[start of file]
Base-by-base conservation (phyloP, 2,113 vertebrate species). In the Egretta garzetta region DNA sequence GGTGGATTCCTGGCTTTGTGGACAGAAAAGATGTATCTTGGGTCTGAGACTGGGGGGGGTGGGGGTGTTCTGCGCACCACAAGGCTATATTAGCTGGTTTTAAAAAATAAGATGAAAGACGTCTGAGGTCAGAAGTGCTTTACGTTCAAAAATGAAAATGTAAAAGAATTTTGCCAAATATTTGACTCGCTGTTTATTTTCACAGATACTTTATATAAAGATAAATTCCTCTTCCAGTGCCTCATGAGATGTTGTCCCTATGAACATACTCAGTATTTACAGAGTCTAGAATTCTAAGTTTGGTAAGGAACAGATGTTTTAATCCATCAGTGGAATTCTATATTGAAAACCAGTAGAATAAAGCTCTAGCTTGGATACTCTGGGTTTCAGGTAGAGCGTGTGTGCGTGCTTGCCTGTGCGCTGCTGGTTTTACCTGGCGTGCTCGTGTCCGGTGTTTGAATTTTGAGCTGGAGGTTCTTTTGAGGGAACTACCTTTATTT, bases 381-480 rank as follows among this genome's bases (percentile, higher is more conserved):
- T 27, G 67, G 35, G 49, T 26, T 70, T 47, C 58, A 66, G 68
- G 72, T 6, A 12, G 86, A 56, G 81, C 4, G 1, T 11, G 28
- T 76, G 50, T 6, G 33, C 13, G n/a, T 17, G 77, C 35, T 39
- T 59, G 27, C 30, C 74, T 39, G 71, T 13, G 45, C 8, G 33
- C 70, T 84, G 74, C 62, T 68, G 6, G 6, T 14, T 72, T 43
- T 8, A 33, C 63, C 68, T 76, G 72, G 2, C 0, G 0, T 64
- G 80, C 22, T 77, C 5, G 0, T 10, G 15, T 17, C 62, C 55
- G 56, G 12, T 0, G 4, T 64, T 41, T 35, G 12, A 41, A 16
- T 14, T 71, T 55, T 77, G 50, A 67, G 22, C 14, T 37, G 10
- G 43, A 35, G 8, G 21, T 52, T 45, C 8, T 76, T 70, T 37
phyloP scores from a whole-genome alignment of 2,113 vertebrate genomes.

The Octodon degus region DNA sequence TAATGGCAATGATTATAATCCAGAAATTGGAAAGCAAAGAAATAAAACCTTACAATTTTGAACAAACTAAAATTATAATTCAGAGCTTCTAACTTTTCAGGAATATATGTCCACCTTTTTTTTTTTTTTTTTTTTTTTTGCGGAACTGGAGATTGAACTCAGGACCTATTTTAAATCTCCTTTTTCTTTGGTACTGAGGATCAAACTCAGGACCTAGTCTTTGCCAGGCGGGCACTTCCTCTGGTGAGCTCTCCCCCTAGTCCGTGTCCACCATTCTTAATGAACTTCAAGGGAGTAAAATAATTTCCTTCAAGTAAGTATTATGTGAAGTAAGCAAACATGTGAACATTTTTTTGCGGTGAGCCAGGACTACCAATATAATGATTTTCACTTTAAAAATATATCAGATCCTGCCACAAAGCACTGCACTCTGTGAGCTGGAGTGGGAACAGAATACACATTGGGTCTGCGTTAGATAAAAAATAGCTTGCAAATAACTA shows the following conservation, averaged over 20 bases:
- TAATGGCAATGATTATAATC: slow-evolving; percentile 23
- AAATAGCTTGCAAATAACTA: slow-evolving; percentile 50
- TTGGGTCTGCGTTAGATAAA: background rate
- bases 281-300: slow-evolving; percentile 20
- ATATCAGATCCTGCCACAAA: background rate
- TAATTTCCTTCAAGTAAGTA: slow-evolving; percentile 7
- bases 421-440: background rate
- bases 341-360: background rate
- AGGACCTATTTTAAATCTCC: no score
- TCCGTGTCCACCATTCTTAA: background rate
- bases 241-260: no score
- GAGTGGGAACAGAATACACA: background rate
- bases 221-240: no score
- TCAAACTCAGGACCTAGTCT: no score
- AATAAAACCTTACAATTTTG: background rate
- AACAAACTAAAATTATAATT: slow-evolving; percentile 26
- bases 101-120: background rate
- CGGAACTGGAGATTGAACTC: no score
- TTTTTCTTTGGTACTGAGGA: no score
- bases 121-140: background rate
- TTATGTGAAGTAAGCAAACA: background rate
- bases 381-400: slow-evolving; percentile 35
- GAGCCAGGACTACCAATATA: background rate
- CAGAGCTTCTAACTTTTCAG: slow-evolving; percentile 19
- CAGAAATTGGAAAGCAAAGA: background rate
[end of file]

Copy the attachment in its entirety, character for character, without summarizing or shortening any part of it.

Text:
Base-by-base conservation (phyloP, 2,113 vertebrate species). In the Egretta garzetta region DNA sequence GGTGGATTCCTGGCTTTGTGGACAGAAAAGATGTATCTTGGGTCTGAGACTGGGGGGGGTGGGGGTGTTCTGCGCACCACAAGGCTATATTAGCTGGTTTTAAAAAATAAGATGAAAGACGTCTGAGGTCAGAAGTGCTTTACGTTCAAAAATGAAAATGTAAAAGAATTTTGCCAAATATTTGACTCGCTGTTTATTTTCACAGATACTTTATATAAAGATAAATTCCTCTTCCAGTGCCTCATGAGATGTTGTCCCTATGAACATACTCAGTATTTACAGAGTCTAGAATTCTAAGTTTGGTAAGGAACAGATGTTTTAATCCATCAGTGGAATTCTATATTGAAAACCAGTAGAATAAAGCTCTAGCTTGGATACTCTGGGTTTCAGGTAGAGCGTGTGTGCGTGCTTGCCTGTGCGCTGCTGGTTTTACCTGGCGTGCTCGTGTCCGGTGTTTGAATTTTGAGCTGGAGGTTCTTTTGAGGGAACTACCTTTATTT, bases 381-480 rank as follows among this genome's bases (percentile, higher is more conserved):
- T 27, G 67, G 35, G 49, T 26, T 70, T 47, C 58, A 66, G 68
- G 72, T 6, A 12, G 86, A 56, G 81, C 4, G 1, T 11, G 28
- T 76, G 50, T 6, G 33, C 13, G n/a, T 17, G 77, C 35, T 39
- T 59, G 27, C 30, C 74, T 39, G 71, T 13, G 45, C 8, G 33
- C 70, T 84, G 74, C 62, T 68, G 6, G 6, T 14, T 72, T 43
- T 8, A 33, C 63, C 68, T 76, G 72, G 2, C 0, G 0, T 64
- G 80, C 22, T 77, C 5, G 0, T 10, G 15, T 17, C 62, C 55
- G 56, G 12, T 0, G 4, T 64, T 41, T 35, G 12, A 41, A 16
- T 14, T 71, T 55, T 77, G 50, A 67, G 22, C 14, T 37, G 10
- G 43, A 35, G 8, G 21, T 52, T 45, C 8, T 76, T 70, T 37
phyloP scores from a whole-genome alignment of 2,113 vertebrate genomes.

The Octodon degus region DNA sequence TAATGGCAATGATTATAATCCAGAAATTGGAAAGCAAAGAAATAAAACCTTACAATTTTGAACAAACTAAAATTATAATTCAGAGCTTCTAACTTTTCAGGAATATATGTCCACCTTTTTTTTTTTTTTTTTTTTTTTTGCGGAACTGGAGATTGAACTCAGGACCTATTTTAAATCTCCTTTTTCTTTGGTACTGAGGATCAAACTCAGGACCTAGTCTTTGCCAGGCGGGCACTTCCTCTGGTGAGCTCTCCCCCTAGTCCGTGTCCACCATTCTTAATGAACTTCAAGGGAGTAAAATAATTTCCTTCAAGTAAGTATTATGTGAAGTAAGCAAACATGTGAACATTTTTTTGCGGTGAGCCAGGACTACCAATATAATGATTTTCACTTTAAAAATATATCAGATCCTGCCACAAAGCACTGCACTCTGTGAGCTGGAGTGGGAACAGAATACACATTGGGTCTGCGTTAGATAAAAAATAGCTTGCAAATAACTA shows the following conservation, averaged over 20 bases:
- TAATGGCAATGATTATAATC: slow-evolving; percentile 23
- AAATAGCTTGCAAATAACTA: slow-evolving; percentile 50
- TTGGGTCTGCGTTAGATAAA: background rate
- bases 281-300: slow-evolving; percentile 20
- ATATCAGATCCTGCCACAAA: background rate
- TAATTTCCTTCAAGTAAGTA: slow-evolving; percentile 7
- bases 421-440: background rate
- bases 341-360: background rate
- AGGACCTATTTTAAATCTCC: no score
- TCCGTGTCCACCATTCTTAA: background rate
- bases 241-260: no score
- GAGTGGGAACAGAATACACA: background rate
- bases 221-240: no score
- TCAAACTCAGGACCTAGTCT: no score
- AATAAAACCTTACAATTTTG: background rate
- AACAAACTAAAATTATAATT: slow-evolving; percentile 26
- bases 101-120: background rate
- CGGAACTGGAGATTGAACTC: no score
- TTTTTCTTTGGTACTGAGGA: no score
- bases 121-140: background rate
- TTATGTGAAGTAAGCAAACA: background rate
- bases 381-400: slow-evolving; percentile 35
- GAGCCAGGACTACCAATATA: background rate
- CAGAGCTTCTAACTTTTCAG: slow-evolving; percentile 19
- CAGAAATTGGAAAGCAAAGA: background rate